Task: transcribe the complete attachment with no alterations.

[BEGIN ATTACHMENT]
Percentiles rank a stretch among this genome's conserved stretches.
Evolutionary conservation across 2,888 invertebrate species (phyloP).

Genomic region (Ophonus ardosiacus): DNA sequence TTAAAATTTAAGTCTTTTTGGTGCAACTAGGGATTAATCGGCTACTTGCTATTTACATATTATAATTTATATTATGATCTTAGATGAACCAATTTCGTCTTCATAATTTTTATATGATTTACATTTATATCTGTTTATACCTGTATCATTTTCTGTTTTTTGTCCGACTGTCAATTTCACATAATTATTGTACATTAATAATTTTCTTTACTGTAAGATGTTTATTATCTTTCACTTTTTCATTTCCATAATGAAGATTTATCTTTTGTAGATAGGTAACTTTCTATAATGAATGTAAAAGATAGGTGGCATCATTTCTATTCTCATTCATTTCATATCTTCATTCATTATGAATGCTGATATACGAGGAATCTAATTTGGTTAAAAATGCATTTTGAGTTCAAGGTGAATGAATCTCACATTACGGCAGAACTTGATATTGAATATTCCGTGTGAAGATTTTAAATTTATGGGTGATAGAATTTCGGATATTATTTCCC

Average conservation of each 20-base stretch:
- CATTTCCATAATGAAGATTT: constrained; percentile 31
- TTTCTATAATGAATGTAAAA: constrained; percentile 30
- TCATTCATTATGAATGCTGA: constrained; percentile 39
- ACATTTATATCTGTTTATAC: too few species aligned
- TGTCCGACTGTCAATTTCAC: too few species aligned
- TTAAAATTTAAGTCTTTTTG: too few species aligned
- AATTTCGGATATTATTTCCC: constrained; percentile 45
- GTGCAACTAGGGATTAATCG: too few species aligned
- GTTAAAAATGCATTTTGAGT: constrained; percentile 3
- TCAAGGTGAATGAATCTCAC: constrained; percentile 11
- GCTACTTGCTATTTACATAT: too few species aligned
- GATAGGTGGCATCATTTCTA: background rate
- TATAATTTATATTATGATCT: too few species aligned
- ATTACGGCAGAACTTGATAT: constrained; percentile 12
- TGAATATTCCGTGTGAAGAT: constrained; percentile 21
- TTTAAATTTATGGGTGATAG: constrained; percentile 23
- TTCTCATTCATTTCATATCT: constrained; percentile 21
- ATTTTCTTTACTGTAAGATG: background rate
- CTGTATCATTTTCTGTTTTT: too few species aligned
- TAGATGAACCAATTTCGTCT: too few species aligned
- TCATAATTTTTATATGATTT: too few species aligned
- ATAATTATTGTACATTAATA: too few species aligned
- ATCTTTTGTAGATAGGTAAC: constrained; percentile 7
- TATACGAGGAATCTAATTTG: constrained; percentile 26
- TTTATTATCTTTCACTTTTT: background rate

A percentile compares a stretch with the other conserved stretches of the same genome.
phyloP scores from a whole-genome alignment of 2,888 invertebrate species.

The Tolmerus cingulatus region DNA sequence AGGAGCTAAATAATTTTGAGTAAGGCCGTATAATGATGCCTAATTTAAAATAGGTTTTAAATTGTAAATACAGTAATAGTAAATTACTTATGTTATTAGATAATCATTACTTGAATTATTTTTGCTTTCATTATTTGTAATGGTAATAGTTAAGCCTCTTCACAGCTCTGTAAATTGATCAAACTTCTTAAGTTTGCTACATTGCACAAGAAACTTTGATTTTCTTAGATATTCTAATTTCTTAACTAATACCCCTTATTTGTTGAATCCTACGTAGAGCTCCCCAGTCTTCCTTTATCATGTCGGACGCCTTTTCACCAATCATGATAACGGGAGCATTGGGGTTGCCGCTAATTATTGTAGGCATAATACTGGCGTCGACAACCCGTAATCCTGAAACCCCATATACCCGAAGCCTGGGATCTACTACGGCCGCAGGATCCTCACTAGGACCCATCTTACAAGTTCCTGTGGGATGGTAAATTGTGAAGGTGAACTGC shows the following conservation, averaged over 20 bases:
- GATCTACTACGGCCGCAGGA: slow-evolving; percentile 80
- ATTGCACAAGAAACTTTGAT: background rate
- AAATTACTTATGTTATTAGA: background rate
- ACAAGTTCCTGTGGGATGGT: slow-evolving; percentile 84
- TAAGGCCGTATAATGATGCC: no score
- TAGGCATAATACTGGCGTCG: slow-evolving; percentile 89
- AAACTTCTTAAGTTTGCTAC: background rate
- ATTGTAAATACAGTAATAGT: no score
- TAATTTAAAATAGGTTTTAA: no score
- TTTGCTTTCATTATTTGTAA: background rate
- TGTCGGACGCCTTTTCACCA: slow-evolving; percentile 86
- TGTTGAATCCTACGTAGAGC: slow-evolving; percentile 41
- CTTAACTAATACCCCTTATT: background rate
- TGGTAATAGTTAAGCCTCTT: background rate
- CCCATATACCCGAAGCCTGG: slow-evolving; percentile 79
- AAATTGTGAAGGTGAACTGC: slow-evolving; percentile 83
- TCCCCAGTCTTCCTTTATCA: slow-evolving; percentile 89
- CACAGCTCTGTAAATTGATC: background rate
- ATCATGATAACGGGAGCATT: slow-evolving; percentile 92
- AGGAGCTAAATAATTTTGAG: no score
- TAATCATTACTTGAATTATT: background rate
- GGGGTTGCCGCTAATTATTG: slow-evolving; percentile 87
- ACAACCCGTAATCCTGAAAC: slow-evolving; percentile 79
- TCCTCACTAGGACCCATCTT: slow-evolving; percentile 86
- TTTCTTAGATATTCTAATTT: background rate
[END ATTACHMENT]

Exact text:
Percentiles rank a stretch among this genome's conserved stretches.
Evolutionary conservation across 2,888 invertebrate species (phyloP).

Genomic region (Ophonus ardosiacus): DNA sequence TTAAAATTTAAGTCTTTTTGGTGCAACTAGGGATTAATCGGCTACTTGCTATTTACATATTATAATTTATATTATGATCTTAGATGAACCAATTTCGTCTTCATAATTTTTATATGATTTACATTTATATCTGTTTATACCTGTATCATTTTCTGTTTTTTGTCCGACTGTCAATTTCACATAATTATTGTACATTAATAATTTTCTTTACTGTAAGATGTTTATTATCTTTCACTTTTTCATTTCCATAATGAAGATTTATCTTTTGTAGATAGGTAACTTTCTATAATGAATGTAAAAGATAGGTGGCATCATTTCTATTCTCATTCATTTCATATCTTCATTCATTATGAATGCTGATATACGAGGAATCTAATTTGGTTAAAAATGCATTTTGAGTTCAAGGTGAATGAATCTCACATTACGGCAGAACTTGATATTGAATATTCCGTGTGAAGATTTTAAATTTATGGGTGATAGAATTTCGGATATTATTTCCC

Average conservation of each 20-base stretch:
- CATTTCCATAATGAAGATTT: constrained; percentile 31
- TTTCTATAATGAATGTAAAA: constrained; percentile 30
- TCATTCATTATGAATGCTGA: constrained; percentile 39
- ACATTTATATCTGTTTATAC: too few species aligned
- TGTCCGACTGTCAATTTCAC: too few species aligned
- TTAAAATTTAAGTCTTTTTG: too few species aligned
- AATTTCGGATATTATTTCCC: constrained; percentile 45
- GTGCAACTAGGGATTAATCG: too few species aligned
- GTTAAAAATGCATTTTGAGT: constrained; percentile 3
- TCAAGGTGAATGAATCTCAC: constrained; percentile 11
- GCTACTTGCTATTTACATAT: too few species aligned
- GATAGGTGGCATCATTTCTA: background rate
- TATAATTTATATTATGATCT: too few species aligned
- ATTACGGCAGAACTTGATAT: constrained; percentile 12
- TGAATATTCCGTGTGAAGAT: constrained; percentile 21
- TTTAAATTTATGGGTGATAG: constrained; percentile 23
- TTCTCATTCATTTCATATCT: constrained; percentile 21
- ATTTTCTTTACTGTAAGATG: background rate
- CTGTATCATTTTCTGTTTTT: too few species aligned
- TAGATGAACCAATTTCGTCT: too few species aligned
- TCATAATTTTTATATGATTT: too few species aligned
- ATAATTATTGTACATTAATA: too few species aligned
- ATCTTTTGTAGATAGGTAAC: constrained; percentile 7
- TATACGAGGAATCTAATTTG: constrained; percentile 26
- TTTATTATCTTTCACTTTTT: background rate

A percentile compares a stretch with the other conserved stretches of the same genome.
phyloP scores from a whole-genome alignment of 2,888 invertebrate species.

The Tolmerus cingulatus region DNA sequence AGGAGCTAAATAATTTTGAGTAAGGCCGTATAATGATGCCTAATTTAAAATAGGTTTTAAATTGTAAATACAGTAATAGTAAATTACTTATGTTATTAGATAATCATTACTTGAATTATTTTTGCTTTCATTATTTGTAATGGTAATAGTTAAGCCTCTTCACAGCTCTGTAAATTGATCAAACTTCTTAAGTTTGCTACATTGCACAAGAAACTTTGATTTTCTTAGATATTCTAATTTCTTAACTAATACCCCTTATTTGTTGAATCCTACGTAGAGCTCCCCAGTCTTCCTTTATCATGTCGGACGCCTTTTCACCAATCATGATAACGGGAGCATTGGGGTTGCCGCTAATTATTGTAGGCATAATACTGGCGTCGACAACCCGTAATCCTGAAACCCCATATACCCGAAGCCTGGGATCTACTACGGCCGCAGGATCCTCACTAGGACCCATCTTACAAGTTCCTGTGGGATGGTAAATTGTGAAGGTGAACTGC shows the following conservation, averaged over 20 bases:
- GATCTACTACGGCCGCAGGA: slow-evolving; percentile 80
- ATTGCACAAGAAACTTTGAT: background rate
- AAATTACTTATGTTATTAGA: background rate
- ACAAGTTCCTGTGGGATGGT: slow-evolving; percentile 84
- TAAGGCCGTATAATGATGCC: no score
- TAGGCATAATACTGGCGTCG: slow-evolving; percentile 89
- AAACTTCTTAAGTTTGCTAC: background rate
- ATTGTAAATACAGTAATAGT: no score
- TAATTTAAAATAGGTTTTAA: no score
- TTTGCTTTCATTATTTGTAA: background rate
- TGTCGGACGCCTTTTCACCA: slow-evolving; percentile 86
- TGTTGAATCCTACGTAGAGC: slow-evolving; percentile 41
- CTTAACTAATACCCCTTATT: background rate
- TGGTAATAGTTAAGCCTCTT: background rate
- CCCATATACCCGAAGCCTGG: slow-evolving; percentile 79
- AAATTGTGAAGGTGAACTGC: slow-evolving; percentile 83
- TCCCCAGTCTTCCTTTATCA: slow-evolving; percentile 89
- CACAGCTCTGTAAATTGATC: background rate
- ATCATGATAACGGGAGCATT: slow-evolving; percentile 92
- AGGAGCTAAATAATTTTGAG: no score
- TAATCATTACTTGAATTATT: background rate
- GGGGTTGCCGCTAATTATTG: slow-evolving; percentile 87
- ACAACCCGTAATCCTGAAAC: slow-evolving; percentile 79
- TCCTCACTAGGACCCATCTT: slow-evolving; percentile 86
- TTTCTTAGATATTCTAATTT: background rate